Photo Copyright: Al Forbes
NOTE: I’m back after taking a week’s vacation. Actually, I had a root canal with an abscess and the infection was no fun. The tooth had to be removed so I decided to take the time off while I healed. Pulling myself up 43 steps in our building with no lift was worse than the infection.
On a happier note, I recently was notified I’d won 2nd Place in a short story contest in an international publication, the free online CQ Magazine. On pages 55 and 56 the prize winners are announced. It’s a good magazine with interesting stories, articles, and artwork. My story and the other stories from the contest will be printed in the February 2017 edition. If anyone wants to see the magazine and list of winners, just look on Google Search for CQ Magazine and the article “Look at what’s inside CQ Magazine Articles on Calgary’s years…”. Click on the cover of the magazine shown, and wait until a smaller version is shown. Clicking on that will bring up the November issue of the magazine. You can adjust the size. On the right side is an arrow to open the issue. You can go to pages 55 and 56 to see the contest winners listed.
This week’s story was written for Sunday Photo Fiction–October 30th, 2016. Each week the host, Al Forbes, provides a picture prompt. The challenge for each member of the group is to write an original story or poem with no more than 200 words, not including the title and inspired by the prompt.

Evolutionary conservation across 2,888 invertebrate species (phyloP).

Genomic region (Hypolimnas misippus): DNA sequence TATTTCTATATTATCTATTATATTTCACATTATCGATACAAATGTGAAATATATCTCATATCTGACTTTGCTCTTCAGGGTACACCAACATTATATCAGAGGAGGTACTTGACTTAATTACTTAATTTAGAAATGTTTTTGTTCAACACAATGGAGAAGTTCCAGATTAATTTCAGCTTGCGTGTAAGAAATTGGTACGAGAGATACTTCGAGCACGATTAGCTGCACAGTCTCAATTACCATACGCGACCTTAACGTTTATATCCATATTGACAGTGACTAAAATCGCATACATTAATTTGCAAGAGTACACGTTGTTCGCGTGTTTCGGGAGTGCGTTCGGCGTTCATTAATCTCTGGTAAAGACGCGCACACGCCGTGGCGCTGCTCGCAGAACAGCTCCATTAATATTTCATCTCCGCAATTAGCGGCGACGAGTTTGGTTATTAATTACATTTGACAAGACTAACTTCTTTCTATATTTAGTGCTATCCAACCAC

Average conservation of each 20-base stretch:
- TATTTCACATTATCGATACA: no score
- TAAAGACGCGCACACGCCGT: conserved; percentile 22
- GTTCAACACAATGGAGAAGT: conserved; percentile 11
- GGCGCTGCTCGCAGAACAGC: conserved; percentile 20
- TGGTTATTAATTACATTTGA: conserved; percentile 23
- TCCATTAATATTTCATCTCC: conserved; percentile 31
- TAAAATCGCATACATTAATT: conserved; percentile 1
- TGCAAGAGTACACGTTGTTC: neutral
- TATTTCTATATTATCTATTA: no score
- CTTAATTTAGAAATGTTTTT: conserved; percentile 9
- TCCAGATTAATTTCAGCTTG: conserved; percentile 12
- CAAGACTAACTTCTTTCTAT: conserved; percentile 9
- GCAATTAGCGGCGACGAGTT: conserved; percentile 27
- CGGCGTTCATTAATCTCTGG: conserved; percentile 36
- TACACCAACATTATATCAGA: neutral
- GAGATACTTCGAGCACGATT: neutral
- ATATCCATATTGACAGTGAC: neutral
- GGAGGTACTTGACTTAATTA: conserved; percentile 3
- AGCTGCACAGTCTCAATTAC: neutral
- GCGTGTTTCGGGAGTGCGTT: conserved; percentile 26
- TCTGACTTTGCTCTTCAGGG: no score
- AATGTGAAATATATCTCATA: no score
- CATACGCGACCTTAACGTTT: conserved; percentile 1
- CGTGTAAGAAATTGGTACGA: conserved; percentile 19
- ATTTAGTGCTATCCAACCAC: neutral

To read the other stories written by group members, just click on the link below, then on the little blue frog in the blue box.
The link to the other stories this week is a follows:
Genre: Humor Fantasy
Word Count: 200 Words
GEORGIE by P.S. Joshi
Georgie was only famous once a year. He was a Halloween decoration.
He’d always wished he could have been scarier but was friendly-looking. He looked with envy on the decorations that made the children scream.
He could have been scary if he’d been made to, for instance, frown and show pointy teeth.
Every year he was dug out of the basement and stuck in the yard. Every year children laughed.
He did enjoy seeing the many different costumes. Some were even similar in looks to him.
Some of the children asked if he had a name. They were told it was Georgie. For crying out loud that had been the name of the deceased family dog. They could have named him Phillipe. That was much better than Georgie. He got that name because the family 3-year old liked it. He seemed to miss the dog. So, Georgie, it was.
This Halloween was made better by a tiny child who walked up to him and said, “Hello, Georgie. How’s it going? You’re looking good. I like your smile. You make me feel happy. I’m usually afraid of the dark, but when I look at you I’m okay with it. Happy Halloween.”